November 20, 2018 · 05:43 PM
National Museum Of African American History And Culture To Honor Oprah Winfrey With New Exhibit
June 06, 2018 · BOTWC Staff
Photo via: CBS News
Oprah Winfrey is a business mogul, philanthropist and activist whose contributions to American history will now be recognized at the National Museum of African American History and Culture, reports The Washington Post.
Starting Friday and running through June 2019, the museum will showcase "Watching Oprah: The Oprah Winfrey Show and American Culture" to highlight the media titan's monumental influence over her career. The exhibit will feature video clips, interview segments, movie costumes and personal photographs and journals that showcase how much of an impact Winfrey has had and is continuing to have on American society.
Museum curators Rhea L. Combs and Kathleen Kendrick worked with Winfrey and her team to put the exhibition together and to fact-check background information to ensure that everything is an accurate portrayal of the 64-year-old.
"We're providing context for understanding not only who she is, but how she became a global figure, and how she is connected to broader stories and themes," said Kendrick.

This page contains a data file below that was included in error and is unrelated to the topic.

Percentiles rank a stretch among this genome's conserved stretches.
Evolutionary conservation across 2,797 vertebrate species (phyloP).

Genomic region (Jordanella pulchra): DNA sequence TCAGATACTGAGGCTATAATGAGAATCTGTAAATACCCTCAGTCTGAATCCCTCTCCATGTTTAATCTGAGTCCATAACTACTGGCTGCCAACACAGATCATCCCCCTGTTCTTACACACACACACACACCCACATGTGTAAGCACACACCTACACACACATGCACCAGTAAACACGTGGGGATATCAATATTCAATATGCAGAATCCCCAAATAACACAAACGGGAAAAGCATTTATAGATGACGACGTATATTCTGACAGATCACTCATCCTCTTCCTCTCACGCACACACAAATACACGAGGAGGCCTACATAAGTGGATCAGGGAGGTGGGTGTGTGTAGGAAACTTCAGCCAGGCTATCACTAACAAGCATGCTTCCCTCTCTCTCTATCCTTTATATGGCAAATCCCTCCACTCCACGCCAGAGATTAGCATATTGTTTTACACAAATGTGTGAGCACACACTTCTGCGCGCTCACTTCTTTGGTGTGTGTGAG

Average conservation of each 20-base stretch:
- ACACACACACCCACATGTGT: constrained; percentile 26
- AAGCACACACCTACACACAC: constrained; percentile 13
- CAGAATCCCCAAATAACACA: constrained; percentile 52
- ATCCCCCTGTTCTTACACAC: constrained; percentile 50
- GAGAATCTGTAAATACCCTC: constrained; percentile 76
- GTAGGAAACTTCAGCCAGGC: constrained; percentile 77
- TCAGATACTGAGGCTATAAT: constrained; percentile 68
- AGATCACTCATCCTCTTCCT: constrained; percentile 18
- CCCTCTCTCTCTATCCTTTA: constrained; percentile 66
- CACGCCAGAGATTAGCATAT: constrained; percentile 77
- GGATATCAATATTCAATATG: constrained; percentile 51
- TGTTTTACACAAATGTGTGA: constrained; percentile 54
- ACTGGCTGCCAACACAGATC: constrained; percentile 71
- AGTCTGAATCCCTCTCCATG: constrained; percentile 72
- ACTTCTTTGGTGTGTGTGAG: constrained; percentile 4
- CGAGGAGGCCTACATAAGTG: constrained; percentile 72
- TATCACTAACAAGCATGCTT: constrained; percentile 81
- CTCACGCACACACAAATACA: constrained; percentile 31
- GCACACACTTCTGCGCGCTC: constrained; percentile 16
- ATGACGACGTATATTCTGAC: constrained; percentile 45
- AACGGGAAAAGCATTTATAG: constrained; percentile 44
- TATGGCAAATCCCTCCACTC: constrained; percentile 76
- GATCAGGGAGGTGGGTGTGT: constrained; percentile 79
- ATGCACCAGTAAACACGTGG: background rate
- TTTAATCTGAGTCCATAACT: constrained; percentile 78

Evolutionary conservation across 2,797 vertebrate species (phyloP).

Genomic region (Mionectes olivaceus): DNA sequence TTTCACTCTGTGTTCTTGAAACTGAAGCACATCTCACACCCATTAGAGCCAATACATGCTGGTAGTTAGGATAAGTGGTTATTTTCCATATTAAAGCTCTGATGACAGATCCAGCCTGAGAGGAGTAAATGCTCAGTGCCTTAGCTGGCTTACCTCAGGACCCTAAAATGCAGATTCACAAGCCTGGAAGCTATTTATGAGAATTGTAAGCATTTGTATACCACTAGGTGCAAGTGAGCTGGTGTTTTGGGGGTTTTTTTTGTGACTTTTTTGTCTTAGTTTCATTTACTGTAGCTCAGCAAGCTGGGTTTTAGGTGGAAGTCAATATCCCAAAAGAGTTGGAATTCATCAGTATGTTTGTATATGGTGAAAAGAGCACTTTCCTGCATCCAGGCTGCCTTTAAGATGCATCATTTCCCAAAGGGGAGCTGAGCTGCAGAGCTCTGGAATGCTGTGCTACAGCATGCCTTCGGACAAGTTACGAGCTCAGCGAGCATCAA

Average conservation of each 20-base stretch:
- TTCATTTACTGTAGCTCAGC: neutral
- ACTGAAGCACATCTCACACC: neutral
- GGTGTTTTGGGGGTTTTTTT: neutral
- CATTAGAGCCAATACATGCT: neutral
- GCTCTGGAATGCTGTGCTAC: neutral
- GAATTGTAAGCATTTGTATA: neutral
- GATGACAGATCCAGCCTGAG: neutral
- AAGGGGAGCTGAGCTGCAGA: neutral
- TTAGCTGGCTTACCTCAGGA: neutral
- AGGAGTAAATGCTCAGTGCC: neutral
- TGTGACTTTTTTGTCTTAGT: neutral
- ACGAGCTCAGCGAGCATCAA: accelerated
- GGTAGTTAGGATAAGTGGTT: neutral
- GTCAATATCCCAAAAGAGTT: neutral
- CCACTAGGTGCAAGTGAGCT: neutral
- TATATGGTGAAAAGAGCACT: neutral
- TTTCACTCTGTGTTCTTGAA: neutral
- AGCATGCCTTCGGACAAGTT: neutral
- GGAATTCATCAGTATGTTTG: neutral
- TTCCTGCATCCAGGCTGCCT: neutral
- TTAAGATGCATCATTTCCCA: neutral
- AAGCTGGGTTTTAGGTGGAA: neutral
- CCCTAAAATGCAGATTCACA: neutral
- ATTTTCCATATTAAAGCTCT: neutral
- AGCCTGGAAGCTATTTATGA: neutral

For 25 seasons and 4,561 episodes, “The Oprah Winfrey Show” reflected and influenced American society.— Smithsonian NMAAHC (@NMAAHC) June 4, 2018
Join us for an exploration of the life and impact of @Oprah Winfrey in our special exhibition, "Watching Oprah: The Oprah Winfrey Show and American Culture." #WatchingOprah pic.twitter.com/C7dq8hHSjr
The exhibit will include three sections with the first one detailing Winfrey's humble childhood and early career journey in the 1950s and 60s. The middle section will look at her run with the "Oprah Winfrey Show," which lasted for 25 years and was the highest-rated talk show in history. The third and last section will look at the media titan’s role as a cultural influencer through the movies she’s made, the books she's promoted and her philanthropic work.
"There are so many issues about women, power, media, body image,” says museum director Lonnie G. Bunch III. "This should be a popular show because of the impact of this person, but it is also a show that allows us to think about what it means that a woman who doesn't fit the TV look could build a media empire and become an entrepreneur."
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